Since 2014, Cyber Essentials has provided certification for organizations that meet the minimum level of protection in cyber security (opens in new tab). Using Cyber Essentials, organizations can check that their processes adhere to the national guidelines, while annual assessments ensure they maintain standards as the company evolves over time.
Karl Alderton, Technical Account Manager, Qualys (opens in new tab).
In January 2022, the National Cyber Security Centre (NCSC) introduced the largest overhaul of the scheme since it was launched. This is taking place due to the significant changes in the way we all work over the last two years because of COVID-19, digital transformation (opens in new tab) projects that companies have implemented, and the adoption of cloud services.
What are the changes and why are the changes needed?
The biggest change in Cyber Essentials is around remote working (opens in new tab). The number of people globally has gone up massively due to the pandemic. In the UK, almost half of the workforce (46.6%) worked from home in April 2020 according to the Office for National Statistics, and of that group 86% did so due to the pandemic. Since then, employees have been working at home for the last two years.
Cyber Essentials has updated its approach to ensure that companies check their employees (opens in new tab) are secure. Work machines such as business laptops (opens in new tab) used at home and employee-owned devices used for work are now in scope, while other devices like routers supplied by Internet Service Providers (ISPs) are not covered. To comply with Cyber Essentials, companies will need to accurately check that these assets are kept secure and up to date. To achieve this, they will have to look at an agent-based approach to assets and software inventory as well as vulnerability management.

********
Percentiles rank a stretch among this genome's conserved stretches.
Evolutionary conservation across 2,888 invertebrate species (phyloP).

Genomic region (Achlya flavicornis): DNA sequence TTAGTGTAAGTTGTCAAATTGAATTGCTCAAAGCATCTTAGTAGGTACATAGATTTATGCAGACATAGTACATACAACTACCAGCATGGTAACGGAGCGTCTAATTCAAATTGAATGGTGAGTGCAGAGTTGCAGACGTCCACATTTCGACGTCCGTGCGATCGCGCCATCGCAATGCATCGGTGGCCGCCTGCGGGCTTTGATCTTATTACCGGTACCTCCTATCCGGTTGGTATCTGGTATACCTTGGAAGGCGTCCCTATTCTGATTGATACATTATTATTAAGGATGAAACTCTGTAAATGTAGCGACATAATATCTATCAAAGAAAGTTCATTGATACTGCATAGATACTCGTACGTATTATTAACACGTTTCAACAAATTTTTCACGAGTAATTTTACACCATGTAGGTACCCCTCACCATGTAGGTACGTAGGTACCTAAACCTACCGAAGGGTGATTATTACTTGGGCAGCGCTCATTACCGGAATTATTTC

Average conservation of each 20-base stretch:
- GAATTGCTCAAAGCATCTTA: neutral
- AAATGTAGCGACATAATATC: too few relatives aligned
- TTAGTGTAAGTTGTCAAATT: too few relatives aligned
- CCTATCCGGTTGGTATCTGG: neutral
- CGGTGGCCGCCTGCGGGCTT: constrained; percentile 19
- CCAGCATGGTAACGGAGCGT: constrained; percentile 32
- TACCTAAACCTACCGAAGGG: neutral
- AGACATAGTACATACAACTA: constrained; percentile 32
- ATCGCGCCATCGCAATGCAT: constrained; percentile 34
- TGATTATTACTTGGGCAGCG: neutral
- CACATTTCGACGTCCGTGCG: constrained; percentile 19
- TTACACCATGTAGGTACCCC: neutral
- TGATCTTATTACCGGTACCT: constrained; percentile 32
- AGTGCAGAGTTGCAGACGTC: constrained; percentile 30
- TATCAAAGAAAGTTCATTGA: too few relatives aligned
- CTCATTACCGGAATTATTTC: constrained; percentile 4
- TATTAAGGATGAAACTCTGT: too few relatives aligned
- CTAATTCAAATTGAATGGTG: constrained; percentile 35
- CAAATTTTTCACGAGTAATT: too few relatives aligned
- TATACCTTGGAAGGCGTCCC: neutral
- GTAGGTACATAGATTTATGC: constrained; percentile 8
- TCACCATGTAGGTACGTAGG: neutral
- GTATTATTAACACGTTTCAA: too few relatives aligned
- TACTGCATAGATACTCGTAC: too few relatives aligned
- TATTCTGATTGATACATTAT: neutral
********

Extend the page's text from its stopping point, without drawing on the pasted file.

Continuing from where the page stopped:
Mobile devices like smartphones (opens in new tab) and tablets are covered by Cyber Essentials, whether they are connecting over mobile networks or directly to the corporate network. Any device used to connect to corporate data is now in scope, while devices only used for native voice or text applications can be considered out of scope. In practice, this means that organizations are going to need visibility of any software installed on mobile devices that use corporate applications, and build up information on applicable software lifecycles and vulnerabilities over time.
Similarly, all Cloud Services are now in scope for Cyber Essentials. People wrongly assume that cloud services are secure, yet many successful attacks are due to vulnerabilities and misconfigurations in the cloud. Organizations are responsible for how their cloud services are set up and deployed, so Cyber Essentials now demands that companies look at their security around these cloud services. This requires that companies understand their responsibilities and ensure that all accounts are protected with multi-factor authentication.
In larger organizations, there can be separate teams responsible for cloud services compared to the traditional on-premise servers (opens in new tab), which can make managing and reporting on a single framework difficult. To make compliance easier, organizations will need to evaluate the tools currently in place and look for solutions that enable end to end standardized reporting across all their environments.
Software updates and priorities